Moschos A. Papadopoulos

Moschos A. Papadopoulos


Dr. Moschos A. Papadopoulos is Professor, Chairman and Program Director at the Department of Orthodontics, School of Dentistry, Aristotle University of Thessaloniki, Greece. He is also President of the Balkan Association of Orthodontic Specialists and of the Orthodontic Society of Northern Greece, Honorary Editor of the “Hellenic Orthodontic Review”, and served as Asst. Editor of the “World Journal of Orthodontics” and as Assoc. Editor of “Stoma”. He also is/or served as Member of the Editorial Board of 18 peer reviewed journals, and as Referee of 40 orthodontic, dental and medical journals. He is an active member in more than 20 national and international societies, federations, and unions.

Dr. M. A. Papadopoulos received several awards and distinctions, among others the “Joseph E. Johnson Clinical Award” and the “Turpin Award for Evidence-Based Research” from the American Association of Orthodontists. Currently the main clinical and research interests of Dr. M. A. Papadopoulos include the subjects of “noncompliance orthodontic treatment”, “use of miniscrew implants as temporary anchorage devices in orthodontic treatment”, and “evidence based orthodontics”.

Dr. M. A. Papadopoulos has written the books entitled “Orthodontic treatment for the Class II non-compliant patient: Current principles and techniques”, “Skeletal anchorage in orthodontic treatment of Class II malocclusion”, and “Cleft lip and palate: Diagnosis and treatment management”, has published more than 200 scientific publications, and has presented more than 330 lectures, courses and papers worldwide.

INVITED LECTURE: Orthodontic management of cleft lip and palate patients: The path to happiness.

I. Ioannidou-Marathiotou, M. A. Papadopoulos

Treatment for patients with cleft lip and palate is a long term and complex procedure. It involves the rehabilitation of severe skeletal anomalies, bone deficiencies, malocclusions, malformations and psychological problems. Young and adolescent patients are often emotionally affected because of their appearance and the social impact in the school and their everyday life.
Treatment for patients with cleft lip and palate extends from birth to adulthood and requires a multidisciplinary team approach to restore function and aesthetics. The role of Orthodontists in cleft lip and palate treatment is paramount. It follows the child from the primary dentition stage, later during the permanent dentition and further until the end of craniofacial growth. Orthodontic intervention usually starts in the early mixed dentition preparing the maxillary arch for secondary bone graft procedure. When the permanent dentition is completed, comprehensive orthodontic treatment is performed for tooth alignment, adequate anteroposterior inter-arch relationship, and space closure or pre-surgical orthodontic preparation in cases with poor midface growth which require orthognathic surgery. It is a long and difficult road for these affected children but the road is leading to the improvement of their self-image and of their quality of life.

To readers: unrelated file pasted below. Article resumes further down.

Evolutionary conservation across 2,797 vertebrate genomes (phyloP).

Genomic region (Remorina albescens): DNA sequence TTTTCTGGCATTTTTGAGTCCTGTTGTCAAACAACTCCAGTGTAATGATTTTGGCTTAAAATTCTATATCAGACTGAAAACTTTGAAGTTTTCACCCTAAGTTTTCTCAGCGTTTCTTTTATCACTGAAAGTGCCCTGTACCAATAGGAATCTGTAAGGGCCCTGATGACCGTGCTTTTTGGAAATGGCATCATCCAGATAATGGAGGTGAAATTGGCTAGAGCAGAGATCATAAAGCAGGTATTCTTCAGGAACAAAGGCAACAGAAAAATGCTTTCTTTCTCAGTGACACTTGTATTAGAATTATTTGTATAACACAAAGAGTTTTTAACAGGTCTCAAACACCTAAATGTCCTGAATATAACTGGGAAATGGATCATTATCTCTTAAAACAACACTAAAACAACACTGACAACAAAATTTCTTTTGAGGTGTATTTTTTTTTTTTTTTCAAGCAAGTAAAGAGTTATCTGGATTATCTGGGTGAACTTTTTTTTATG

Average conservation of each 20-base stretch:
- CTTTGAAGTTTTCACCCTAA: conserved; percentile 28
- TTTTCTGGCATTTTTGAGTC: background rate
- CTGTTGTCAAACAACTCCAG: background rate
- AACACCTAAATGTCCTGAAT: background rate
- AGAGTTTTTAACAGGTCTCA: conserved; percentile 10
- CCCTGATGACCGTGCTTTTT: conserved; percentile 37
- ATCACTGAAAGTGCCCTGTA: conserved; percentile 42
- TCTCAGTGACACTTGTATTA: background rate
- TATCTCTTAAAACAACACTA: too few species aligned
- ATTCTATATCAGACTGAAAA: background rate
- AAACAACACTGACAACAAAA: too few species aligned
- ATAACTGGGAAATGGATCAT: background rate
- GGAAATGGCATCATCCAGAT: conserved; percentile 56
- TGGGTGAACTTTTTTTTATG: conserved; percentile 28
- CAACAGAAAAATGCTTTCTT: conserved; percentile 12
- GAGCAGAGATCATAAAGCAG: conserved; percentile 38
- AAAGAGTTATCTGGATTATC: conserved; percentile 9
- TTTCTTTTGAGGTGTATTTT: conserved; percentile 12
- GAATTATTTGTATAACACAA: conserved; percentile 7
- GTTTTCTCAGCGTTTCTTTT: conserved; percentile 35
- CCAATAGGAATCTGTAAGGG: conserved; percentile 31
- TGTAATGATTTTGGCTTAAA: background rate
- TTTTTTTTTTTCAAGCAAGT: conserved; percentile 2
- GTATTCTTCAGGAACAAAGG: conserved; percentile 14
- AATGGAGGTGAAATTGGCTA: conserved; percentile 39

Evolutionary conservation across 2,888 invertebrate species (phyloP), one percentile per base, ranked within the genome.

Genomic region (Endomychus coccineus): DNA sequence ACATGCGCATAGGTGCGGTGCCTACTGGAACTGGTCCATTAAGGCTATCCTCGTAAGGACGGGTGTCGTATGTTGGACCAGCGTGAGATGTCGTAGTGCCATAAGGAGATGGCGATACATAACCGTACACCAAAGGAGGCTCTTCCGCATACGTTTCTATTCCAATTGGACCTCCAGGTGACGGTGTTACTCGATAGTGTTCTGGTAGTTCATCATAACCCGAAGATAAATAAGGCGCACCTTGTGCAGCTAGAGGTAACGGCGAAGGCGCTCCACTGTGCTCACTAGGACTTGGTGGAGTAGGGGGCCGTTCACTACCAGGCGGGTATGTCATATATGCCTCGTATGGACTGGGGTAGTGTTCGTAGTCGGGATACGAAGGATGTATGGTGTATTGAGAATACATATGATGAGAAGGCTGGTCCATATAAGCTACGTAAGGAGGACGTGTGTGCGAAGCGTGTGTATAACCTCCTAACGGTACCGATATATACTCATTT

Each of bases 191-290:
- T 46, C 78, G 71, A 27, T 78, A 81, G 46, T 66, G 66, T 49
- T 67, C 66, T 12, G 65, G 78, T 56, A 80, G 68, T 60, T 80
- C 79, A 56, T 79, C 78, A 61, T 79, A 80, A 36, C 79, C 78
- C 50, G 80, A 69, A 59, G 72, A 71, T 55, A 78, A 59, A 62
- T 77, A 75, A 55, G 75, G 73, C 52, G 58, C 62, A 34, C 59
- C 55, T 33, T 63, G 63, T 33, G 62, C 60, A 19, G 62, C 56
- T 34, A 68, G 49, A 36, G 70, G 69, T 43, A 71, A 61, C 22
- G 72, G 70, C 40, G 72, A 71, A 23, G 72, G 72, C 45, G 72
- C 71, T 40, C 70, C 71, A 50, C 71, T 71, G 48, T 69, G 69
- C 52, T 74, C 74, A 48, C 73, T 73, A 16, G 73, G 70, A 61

The aim of this lecture is to present and discuss the orthodontic involvement in the rehabilitation of cleft lip and palate patients who received treatment at the “Clinic of Craniofacial anomalies and Syndromes” of the “Postgraduate Program of Orthodontics” at the Aristotle University of Thessaloniki, Greece.

INVITED LECTURE: Bisphosphonates in orthodontics: myths and facts.

Vasileios F. Zymperdikas, Moschos A. Papadopoulos

BACKGROUND: Bisphosphonates are a class of drugs that through the inhibition of osteoclastic activity reduce bone turnover. Consequently, these drugs are reported to interfere with orthodontic movement, since the latter depends on bone metabolism.

OBJECTIVE: Aim of this review was to summarize existing evidence regarding the effectiveness of orthodontic treatment in patients receiving bisphosphonates.

MATERIALS AND METHODS: Unrestricted electronic search of 18 databases was performed up to August 2015. Studies reporting on orthodontic patients under bisphosphonate treatment due to bone-related diseases were included. Data regarding the patient characteristics, the pharmaceutical protocol and the orthodontic procedures were extracted. The primary outcomes were classified as clinical or radiographic. The ROBINS-I tool was implemented for risk of bias judgement of non-randomized studies, while a modified checklist from the one proposed by Agbabiaka et al was used for quality analyses of case reports.

RESULTS: Six studies (5 case reports and 1 retrospective cohort study) were included in the present review, reporting on 28 patients. Orthodontic treatment was associated with longer duration, slower rates of tooth movement and compromised results. Additionally, a controversy exists regarding the observed root resorption as well as the changes in PDL space and the alveolar bone. Moreover, the cohort study was judged with “critical” risk of bias, while the overall case report quality was considered as “lower medium”.

CONCLUSIONS: According to current evidence, orthodontic treatment in bisphosphonate patients appears to be associated with compromised outcomes and longer duration owing to impaired osteoclast function and subsequent reduced bone turnover.

All sessions by Moschos A. Papadopoulos